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A Second Look: Song of the South

Updated on August 15, 2016
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Written by: Jason Wheeler, Film Frenzy Senior Writer & Editor.


In 1946, Walt Disney released Song of the South, based on the Uncle Remus stories collected by Joel Chandler Harris. Starring James Baskett, Bobby Driscoll, Launa Patten, Glenn Leedy, Ruth Warrick, Lucile Watson, Hattie McDaniel, Johnny Lee and Nick Stewart, the film grossed $65 million at the box office. Nominated for an Academy Award for Scoring of a Musical Picture, the film won the award for Best Son g and Baskett was given a special Academy Award for his characterization of Uncle Remus.


Set in the Deep South after the Civil War, young Johnny discovers that he’ll be living with his mother and grandmother at the latter’s plantation while his father returns to Atlanta to continue his controversial work as an editor for the city’s newspaper. But when Johnny tries to sneak away, he runs into Uncle Remus who tells him about Br’er Rabbit, which changes his mind about leaving.


Though it’s not a perfect film, Song of the South is quite decent. What's really interesting about the film is how it received so much controversy around the treatment of its African American characters. On one hand, there’s the thought that the film was actually pretty fair for its day as it portrays the African American folktales in a positive light as morality tales, while at the same time giving such prominence to an African American actor who eventually became the first African American man to get an Oscar for anything. However, on the other hand, there’s the argument that it offensively puts rose-colored glasses on history by portraying joyous African Americans living in the Old South, even reaching so far that the NAACP said it perpetuated a glorified picture of slavery. Yet, the controversy may actually be misguided as it is set in Reconstruction Era South instead of Antebellum South and the African American characters are sharecroppers and not slaves.

That being said, both of the film’s mediums have some interesting characters and characterizations, namely in the similarities between Johnny and Br’er Rabbit. The former, being a little kid who makes rash decisions, doesn’t always think through what he does and so believes leaving the plantation on impulse, with nothing but a bindle, and heading to Atlanta to be with his father again is a good idea. He also takes the wrong lesson from one of the stories. Compare this to Br’er Rabbit who never really thinks anything through, which often lands him in trouble. However, unlike Johnny, Br’er Rabbit doesn’t have an Uncle Remus to get him out of trouble and has to use his wits. The aforementioned example of where Johnny takes the wrong lesson is when Br’er Rabbit learns that he shouldn’t mess around with things he doesn’t have any business in, but Johnny learns that he should use reverse psychology on those harassing him. However, there might be a justification where Johnny’s rashness and impulsiveness lie as his mother is completely useless. She’s so intent on making sure he feels better and wants to raise him right according to her standards that she doesn’t listen to any advice or explanations, which constantly makes things worse for him.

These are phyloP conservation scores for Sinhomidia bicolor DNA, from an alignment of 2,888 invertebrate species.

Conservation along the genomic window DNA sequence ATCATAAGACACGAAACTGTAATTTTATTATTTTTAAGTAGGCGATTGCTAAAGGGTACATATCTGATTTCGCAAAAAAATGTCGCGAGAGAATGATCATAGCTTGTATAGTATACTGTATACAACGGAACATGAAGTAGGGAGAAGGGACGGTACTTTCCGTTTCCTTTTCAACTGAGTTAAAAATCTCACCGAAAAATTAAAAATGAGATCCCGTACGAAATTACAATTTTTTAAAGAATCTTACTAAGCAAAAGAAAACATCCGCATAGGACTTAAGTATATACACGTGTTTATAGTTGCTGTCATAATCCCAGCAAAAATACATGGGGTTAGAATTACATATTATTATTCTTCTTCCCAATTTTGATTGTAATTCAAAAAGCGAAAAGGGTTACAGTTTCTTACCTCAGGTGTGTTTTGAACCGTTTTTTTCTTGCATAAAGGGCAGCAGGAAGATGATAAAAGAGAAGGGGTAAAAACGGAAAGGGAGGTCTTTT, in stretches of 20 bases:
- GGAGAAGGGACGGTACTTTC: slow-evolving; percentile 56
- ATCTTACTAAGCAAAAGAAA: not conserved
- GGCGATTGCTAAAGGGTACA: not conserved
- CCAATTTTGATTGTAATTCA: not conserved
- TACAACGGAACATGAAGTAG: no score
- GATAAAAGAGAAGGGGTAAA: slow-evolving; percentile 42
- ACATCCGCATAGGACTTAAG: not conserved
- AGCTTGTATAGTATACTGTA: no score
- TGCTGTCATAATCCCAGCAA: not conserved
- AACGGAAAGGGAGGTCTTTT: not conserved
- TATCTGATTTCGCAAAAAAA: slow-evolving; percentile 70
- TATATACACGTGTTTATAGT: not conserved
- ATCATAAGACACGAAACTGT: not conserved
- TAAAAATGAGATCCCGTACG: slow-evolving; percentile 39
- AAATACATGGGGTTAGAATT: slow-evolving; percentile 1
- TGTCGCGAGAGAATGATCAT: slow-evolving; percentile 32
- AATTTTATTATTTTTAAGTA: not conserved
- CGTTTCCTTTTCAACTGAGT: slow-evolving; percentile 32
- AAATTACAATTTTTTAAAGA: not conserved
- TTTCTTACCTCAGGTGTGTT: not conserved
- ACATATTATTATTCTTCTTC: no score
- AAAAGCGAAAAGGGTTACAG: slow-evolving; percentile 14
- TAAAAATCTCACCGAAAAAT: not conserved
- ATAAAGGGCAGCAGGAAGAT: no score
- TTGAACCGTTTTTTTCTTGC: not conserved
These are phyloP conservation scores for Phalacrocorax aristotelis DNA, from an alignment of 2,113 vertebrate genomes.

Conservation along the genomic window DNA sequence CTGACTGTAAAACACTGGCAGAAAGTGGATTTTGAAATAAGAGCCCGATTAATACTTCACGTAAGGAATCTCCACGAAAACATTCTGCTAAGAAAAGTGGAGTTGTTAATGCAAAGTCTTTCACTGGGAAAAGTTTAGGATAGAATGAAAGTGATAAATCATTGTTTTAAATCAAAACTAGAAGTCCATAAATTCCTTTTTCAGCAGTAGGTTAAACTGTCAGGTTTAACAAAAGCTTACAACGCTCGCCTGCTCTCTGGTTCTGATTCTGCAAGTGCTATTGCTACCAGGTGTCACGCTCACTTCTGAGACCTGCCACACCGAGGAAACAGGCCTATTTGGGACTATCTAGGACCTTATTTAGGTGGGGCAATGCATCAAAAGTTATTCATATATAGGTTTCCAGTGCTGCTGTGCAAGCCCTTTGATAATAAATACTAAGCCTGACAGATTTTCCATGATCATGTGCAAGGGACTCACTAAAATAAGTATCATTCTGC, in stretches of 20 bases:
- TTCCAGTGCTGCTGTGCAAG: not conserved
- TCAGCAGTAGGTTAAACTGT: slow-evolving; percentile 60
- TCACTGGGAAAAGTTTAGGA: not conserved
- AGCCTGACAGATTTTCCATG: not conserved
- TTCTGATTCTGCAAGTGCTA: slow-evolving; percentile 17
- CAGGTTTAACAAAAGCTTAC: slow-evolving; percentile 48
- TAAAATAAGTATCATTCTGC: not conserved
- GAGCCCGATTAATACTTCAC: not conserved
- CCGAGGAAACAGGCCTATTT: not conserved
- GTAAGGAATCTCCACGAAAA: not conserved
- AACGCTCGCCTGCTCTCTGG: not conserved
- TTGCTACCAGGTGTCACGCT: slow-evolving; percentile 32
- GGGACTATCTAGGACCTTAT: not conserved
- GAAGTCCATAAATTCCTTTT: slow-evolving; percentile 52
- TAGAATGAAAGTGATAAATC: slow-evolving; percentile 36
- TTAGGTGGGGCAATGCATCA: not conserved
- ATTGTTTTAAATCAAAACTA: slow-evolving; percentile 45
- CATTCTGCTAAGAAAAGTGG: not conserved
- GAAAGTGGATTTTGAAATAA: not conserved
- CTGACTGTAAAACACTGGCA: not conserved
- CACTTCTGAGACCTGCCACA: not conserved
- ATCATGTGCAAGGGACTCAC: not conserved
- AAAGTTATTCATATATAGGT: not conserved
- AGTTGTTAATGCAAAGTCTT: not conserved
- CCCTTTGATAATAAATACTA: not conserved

On the other end of the spectrum, Uncle Remus is the exact opposite of a useless adult, telling stories to try and get through Johnny’s head. And what’s interesting is that these stories essentially save Johnny after his run in with the bull. Remus is also the only character in the movie to be without any sort of character flaw; he’s always cordial, nice to the kids and always knows the right thing to say. The only reason he gets on Johnny’s mother’s bad side is that he tries to give her some advice, but her uselessness prevents her from seeing why the advice he gives actually may be good.

The characters of Br’er Fox and Br’er Bear deserve mention as they’re the antagonists to Br’er Rabbit. The former is the brains and the smart one of the two, or at least smart enough to not believe anything Br’er Rabbit says, but his undoing comes from the latter, who is a living plot device meant to derail Br’er Fox’s plans. They’re actually a pretty good comedic duo.

3 stars for Song of the South

the postings on this site are my own and don't necessarily represent WNI's positions, strategies or opinions.


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